Dementia: Common Sense GuidelinesPage 10 of 20

8. Be Selective with Reality Orientation

guideline 7

Do not use reality orientation except for early-stage dementia.

Reality leaves a lot to the imagination.

John Lennon
Beatles Singer-Songwriter

Reality orientation is a program designed to improve cognitive and psychomotor function in persons who are confused or disoriented. It is often employed in long-term facilities to help residents focus on their immediate surroundings. With this technique, caregivers actively and repetitively present information needed to orient patients to the time and day, as well as their environment and the people around them. This process is most helpful for the person in early stages of dementia. While sensory stimulation is helpful in the later stages, attempts to orient the person to date and place only serve to confuse and agitate them.

Have you ever awakened in a strange bedroom and momentarily forgot that you are in a hotel or another person’s house? Were you frightened by this? Imagine going through the day with the same kind of fear. This is similar to what happens when a person develops dementia.

For most of us, knowing this information is essential to get through the day. But reality orientation won’t help if the person has mid-stage dementia. Short-term memory loss and cognitive deficits make it impossible to remember or even understand much of this information. Trying to get the individual to focus on reality when significant confusion and cognitive loss are issues can serve to increase the confusion and cause agitation.

Try this common sense approach instead: When a person with dementia has a delusion or hallucination, “get into their reality” to allay fears, solve the problem, or figure out the cause of it.

Delusions (false beliefs) that do not distress the person with dementia can probably be left alone. They will pass as the dementia progresses. Delusions that do cause distress should be treated. This is usually done by medication.

Hallucinations are caused by the misinterpretation of sensory input. Taking time to experience what the person hears, sees, and feels (putting yourself in their place) may well lead to discovery of the reason the hallucination is happening.

A good example is something that occurs frequently in the later stages of dementia. Because of memory loss, people in the mid- to-late stages of dementia will not recognize themselves in the mirror. This occurs because they have aged and memory loss has progressed to the point that, in their minds, they are much younger than their reflection appears to be. This is also why at some point they cease to recognize spouses, children, and friends as they are today.

Put yourself in the place of someone in late-stage dementia. Your ability to understand your reflection is gone. You go into the bathroom and see another person looking at you. How would you feel?

If you do the exercise above it will help you to understand why reality orientation does not work in the later stages of dementia.

What can be done to help this person?

Two things can happen when a dementia patient does not recognize herself in the mirror. She can either perceive her reflection as friendly (and may even talk to it) or see it as someone to fear. If the reflection does not cause distress, simply monitor the situation, but if the reflection is frightening to the person or causes anxiety of any kind, it’s better to remove or cover the mirror.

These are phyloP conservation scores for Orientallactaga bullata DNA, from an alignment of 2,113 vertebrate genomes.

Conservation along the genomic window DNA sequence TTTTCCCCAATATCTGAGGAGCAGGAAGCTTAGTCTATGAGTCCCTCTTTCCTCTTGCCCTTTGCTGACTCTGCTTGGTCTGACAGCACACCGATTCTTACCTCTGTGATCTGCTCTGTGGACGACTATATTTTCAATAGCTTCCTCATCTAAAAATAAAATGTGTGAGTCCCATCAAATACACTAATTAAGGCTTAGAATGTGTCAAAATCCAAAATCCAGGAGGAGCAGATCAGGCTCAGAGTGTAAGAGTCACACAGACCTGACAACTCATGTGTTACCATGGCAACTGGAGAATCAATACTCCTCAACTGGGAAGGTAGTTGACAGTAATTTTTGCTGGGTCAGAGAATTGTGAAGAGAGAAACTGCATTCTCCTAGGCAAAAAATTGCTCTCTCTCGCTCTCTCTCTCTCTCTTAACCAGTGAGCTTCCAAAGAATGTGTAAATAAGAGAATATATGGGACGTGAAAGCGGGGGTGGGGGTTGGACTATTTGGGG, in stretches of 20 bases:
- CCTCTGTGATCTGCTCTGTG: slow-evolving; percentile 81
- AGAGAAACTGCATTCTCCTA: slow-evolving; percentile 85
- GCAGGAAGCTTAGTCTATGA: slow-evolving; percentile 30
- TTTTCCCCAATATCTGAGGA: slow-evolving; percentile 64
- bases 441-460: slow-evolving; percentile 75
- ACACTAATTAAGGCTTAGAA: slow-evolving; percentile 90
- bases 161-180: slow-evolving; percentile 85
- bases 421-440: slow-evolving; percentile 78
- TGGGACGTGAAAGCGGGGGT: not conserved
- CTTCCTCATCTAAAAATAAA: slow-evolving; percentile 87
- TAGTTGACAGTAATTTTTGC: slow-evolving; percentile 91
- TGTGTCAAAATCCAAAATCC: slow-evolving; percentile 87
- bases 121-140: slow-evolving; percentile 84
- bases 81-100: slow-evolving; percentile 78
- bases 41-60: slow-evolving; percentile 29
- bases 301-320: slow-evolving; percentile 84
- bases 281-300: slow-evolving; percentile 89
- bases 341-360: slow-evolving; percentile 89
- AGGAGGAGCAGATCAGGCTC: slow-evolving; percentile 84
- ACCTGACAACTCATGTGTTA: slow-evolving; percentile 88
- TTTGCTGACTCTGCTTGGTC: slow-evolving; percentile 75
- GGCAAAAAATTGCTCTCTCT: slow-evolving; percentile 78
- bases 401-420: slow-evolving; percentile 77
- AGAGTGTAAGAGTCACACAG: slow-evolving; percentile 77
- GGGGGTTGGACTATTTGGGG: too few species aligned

Since sounds, reflections, smells and other sensory input can be misinterpreted and bring on delusions and/or hallucinations, most memory care units today use full-spectrum lighting. This helps to avoid shadows easily misinterpreted as other people or animals. Rugs and satin gloss flooring are chosen to reduce glare for the same reason. Overhead paging is also eliminated or reduced to avoid misinterpretation of the voices and announcements, which can be a trigger for delusions.

When hallucinations or delusions do occur, and reality orientation does not work, it’s common sense to use therapeutic “little white lies” to help the person with dementia.


Rose was upset at noises she heard during the night. She was convinced that animals were living in the ceiling of her room and would hurt her. Because she was so frightened by this, Rose started sleeping in a recliner by the nurses’ station.

When I heard about this, I asked a staff member “put herself in Rose’s place and listen for the noise” by staying in her room for a while. Surprisingly, around midnight the staff member heard scratching noises from above.

An investigation of the noise discovered a tree branch was scraping the roof of the one-story facility when it was windy. It was removed the next morning, but Rose was still frightened and would not go into her room. No amount of explanation or “reasoning” with her would help. In her mind, she was in danger from the animal in her room.

Once again we thought about what we needed to do for Rose. We even considered changing her room, but eventually the staff decided to “get rid of the animal.” They brought in a ladder and a paper bag. Removing a ceiling tile, one of the housekeeping staff climbed up and made some banging noises. Inflating the bag, and twisting the top, he came down the ladder with the “animal” in tow. Rose, who had been watching from the door, was relieved, and since the noise from the branch was gone, the “animal” never came back.

These examples show why reality orientation won’t work with mid- to late-stage dementia patients who lack the ability to understand what they cannot see or hear for themselves, and who can easily misinterpret the sensory information they do perceive.